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Spokane, Washington  Est. May 19, 1883

Kidnapping Victim Relives Nightmare Farmer Made Peace With Death, Then Decided He Must Live

Associated Press

Pat Tucker thought he was doing a good deed when he agreed to help two men who appeared at his farmhouse one night last spring claiming they were out of gas.

Instead, he was kidnapped, held for ransom and shot four times in the back of the skull.

Grateful for his survival and with a new-found belief in God, Tucker says, “Every day is a good day now.”

His three captors have now pleaded guilty, so Tucker and his wife, Teri, recently spoke about the ordeal to the Tri-City Herald.

They were watching “Frasier” on television when the doorbell rang, and two men said they needed gas.

“I just had a bad feeling because we’re the last house. They would have had to pass other farms to get to us,” Teri Tucker said.

But Tucker, recovering from a bout of the flu, found a gas can with a few gallons in it and watched as they poured it in their car. He said he grew suspicious when they went from needing gas to seeking work to knowing his name.

Tucker, 46, maneuvered so he was between the men and the house, where his two daughters and wife were, just before the men grew menacing and pulled a gun on him.

For the next 18 hours, he endured a litany of threats to “blow your head off,” excruciating pain in his tightly bound and swollen hands and cramped legs. He only recently got full feeling back in his hands.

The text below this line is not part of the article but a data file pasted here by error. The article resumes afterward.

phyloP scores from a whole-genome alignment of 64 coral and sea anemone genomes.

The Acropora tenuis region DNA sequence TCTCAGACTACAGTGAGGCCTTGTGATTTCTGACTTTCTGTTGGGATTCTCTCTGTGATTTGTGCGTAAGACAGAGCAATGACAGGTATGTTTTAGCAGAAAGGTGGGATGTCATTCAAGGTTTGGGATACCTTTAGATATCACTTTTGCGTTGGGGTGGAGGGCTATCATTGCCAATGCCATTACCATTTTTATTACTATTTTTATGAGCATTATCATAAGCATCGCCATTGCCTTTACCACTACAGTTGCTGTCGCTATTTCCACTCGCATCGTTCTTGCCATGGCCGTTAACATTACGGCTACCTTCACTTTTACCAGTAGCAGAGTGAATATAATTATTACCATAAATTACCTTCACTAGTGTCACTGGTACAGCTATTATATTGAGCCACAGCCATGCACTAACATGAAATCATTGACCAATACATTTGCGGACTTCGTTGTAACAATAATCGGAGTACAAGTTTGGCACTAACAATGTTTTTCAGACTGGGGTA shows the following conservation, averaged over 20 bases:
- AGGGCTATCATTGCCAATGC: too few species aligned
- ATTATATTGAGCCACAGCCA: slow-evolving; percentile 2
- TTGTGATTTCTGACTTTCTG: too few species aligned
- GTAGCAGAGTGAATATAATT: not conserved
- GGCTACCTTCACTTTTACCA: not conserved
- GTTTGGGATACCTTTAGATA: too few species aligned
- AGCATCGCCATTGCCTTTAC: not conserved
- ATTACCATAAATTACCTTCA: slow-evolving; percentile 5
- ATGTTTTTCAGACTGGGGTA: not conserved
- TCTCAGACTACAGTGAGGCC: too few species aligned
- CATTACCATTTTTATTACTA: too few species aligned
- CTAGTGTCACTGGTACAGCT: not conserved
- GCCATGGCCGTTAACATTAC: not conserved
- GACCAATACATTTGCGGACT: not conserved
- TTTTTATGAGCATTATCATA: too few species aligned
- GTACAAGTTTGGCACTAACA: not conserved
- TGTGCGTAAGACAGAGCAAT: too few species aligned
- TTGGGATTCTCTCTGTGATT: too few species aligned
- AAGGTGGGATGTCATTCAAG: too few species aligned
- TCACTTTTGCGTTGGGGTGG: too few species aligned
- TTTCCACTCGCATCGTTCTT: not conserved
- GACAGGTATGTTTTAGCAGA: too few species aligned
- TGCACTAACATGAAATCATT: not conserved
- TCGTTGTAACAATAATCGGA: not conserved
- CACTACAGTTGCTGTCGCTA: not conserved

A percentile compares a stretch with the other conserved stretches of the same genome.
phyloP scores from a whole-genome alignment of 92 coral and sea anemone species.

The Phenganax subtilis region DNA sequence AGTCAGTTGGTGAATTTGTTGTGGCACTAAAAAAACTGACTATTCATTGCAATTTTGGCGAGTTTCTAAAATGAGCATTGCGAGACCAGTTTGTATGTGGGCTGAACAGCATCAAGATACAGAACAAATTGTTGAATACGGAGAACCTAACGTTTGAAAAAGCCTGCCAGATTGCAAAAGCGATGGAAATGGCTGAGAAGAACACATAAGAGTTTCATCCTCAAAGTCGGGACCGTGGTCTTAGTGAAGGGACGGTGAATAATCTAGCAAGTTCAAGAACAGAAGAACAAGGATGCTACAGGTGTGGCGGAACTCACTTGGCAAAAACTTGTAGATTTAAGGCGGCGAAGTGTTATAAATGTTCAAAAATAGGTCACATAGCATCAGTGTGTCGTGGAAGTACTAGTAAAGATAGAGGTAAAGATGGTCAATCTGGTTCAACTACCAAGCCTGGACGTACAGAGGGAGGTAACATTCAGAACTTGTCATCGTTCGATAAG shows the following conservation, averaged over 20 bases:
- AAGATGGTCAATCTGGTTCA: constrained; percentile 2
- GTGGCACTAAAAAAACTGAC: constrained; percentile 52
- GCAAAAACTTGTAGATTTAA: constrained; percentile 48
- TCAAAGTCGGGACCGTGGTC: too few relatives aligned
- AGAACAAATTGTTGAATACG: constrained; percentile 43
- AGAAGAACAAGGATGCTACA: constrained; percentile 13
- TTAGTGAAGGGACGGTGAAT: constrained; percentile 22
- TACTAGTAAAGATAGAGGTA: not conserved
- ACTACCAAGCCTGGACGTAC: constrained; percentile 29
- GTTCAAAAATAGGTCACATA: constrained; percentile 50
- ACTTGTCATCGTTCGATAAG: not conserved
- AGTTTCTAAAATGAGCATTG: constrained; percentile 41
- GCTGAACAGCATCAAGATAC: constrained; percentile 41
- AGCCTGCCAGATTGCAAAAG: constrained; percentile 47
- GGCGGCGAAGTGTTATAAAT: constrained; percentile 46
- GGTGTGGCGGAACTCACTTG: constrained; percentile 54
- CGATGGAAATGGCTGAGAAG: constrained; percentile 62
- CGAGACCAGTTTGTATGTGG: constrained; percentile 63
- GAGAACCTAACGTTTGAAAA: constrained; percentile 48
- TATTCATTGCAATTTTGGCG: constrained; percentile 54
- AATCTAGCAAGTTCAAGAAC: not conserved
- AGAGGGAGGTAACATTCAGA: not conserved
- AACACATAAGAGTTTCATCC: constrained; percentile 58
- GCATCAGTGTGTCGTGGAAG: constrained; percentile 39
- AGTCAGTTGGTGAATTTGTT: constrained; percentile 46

Tucker spent most of the night with his face ground against broken glass on the floor of a Hermiston, Ore., wrecking-yard van set on blocks without tires or an engine.

Many times he was forced to the “execution position” on his knees, face down in the dirt.

After one incident, his ears ringing and his head aching from having a pistol fired into the back of his head, Tucker was certain he was about to die.

Then another shot smacked into his head, apparently because he had moved his fingers.

“If I’m going to have my last thoughts, they should be good thoughts,” Tucker told himself. “I replayed in my mind the first time I saw each of my children.”

He was at peace.

“I had pretty much determined I had a good life, and I had treated people fairly,” Tucker said. “I wasn’t terrified. I don’t remember feeling terror at all.”

Then he thought of his wife, who had always been more devoted to their church. “It came to me, ‘Gee, I’ll bet all her friends are praying for me,”’ Tucker said.

“At that instant, all those prayers had been gathered up by God and sent right back down to my head and I heard those prayers,” he said. “The message was, ‘Why are you so willing to lie in the dirt and die when so many want you to live?’

“At that point, I went from accepting death and being ready for it to trying to figure out a way to live,” Tucker said.

He was freed after a $250,000 ransom was paid May 15.

Four head wounds that ripped open his scalp but didn’t penetrate his skull were treated at a Hermiston hospital. The .25-caliber pistol he was shot with was loaded with live ammunition when investigators found it, but Tucker doesn’t know whether his assailants fired blanks at the back of his head or live ammunition.

Nicolas Ramirez, 30, of Hermiston, Ore., pleaded guilty to kidnapping Tucker last week in U.S. District Court. He has not yet been sentenced.

Juan Raul Portillo, 23, of Hermiston, and Jose Gaeta, 18, of Stanfield, Ore., pleaded guilty earlier and both received sentences of slightly more than nine years in prison.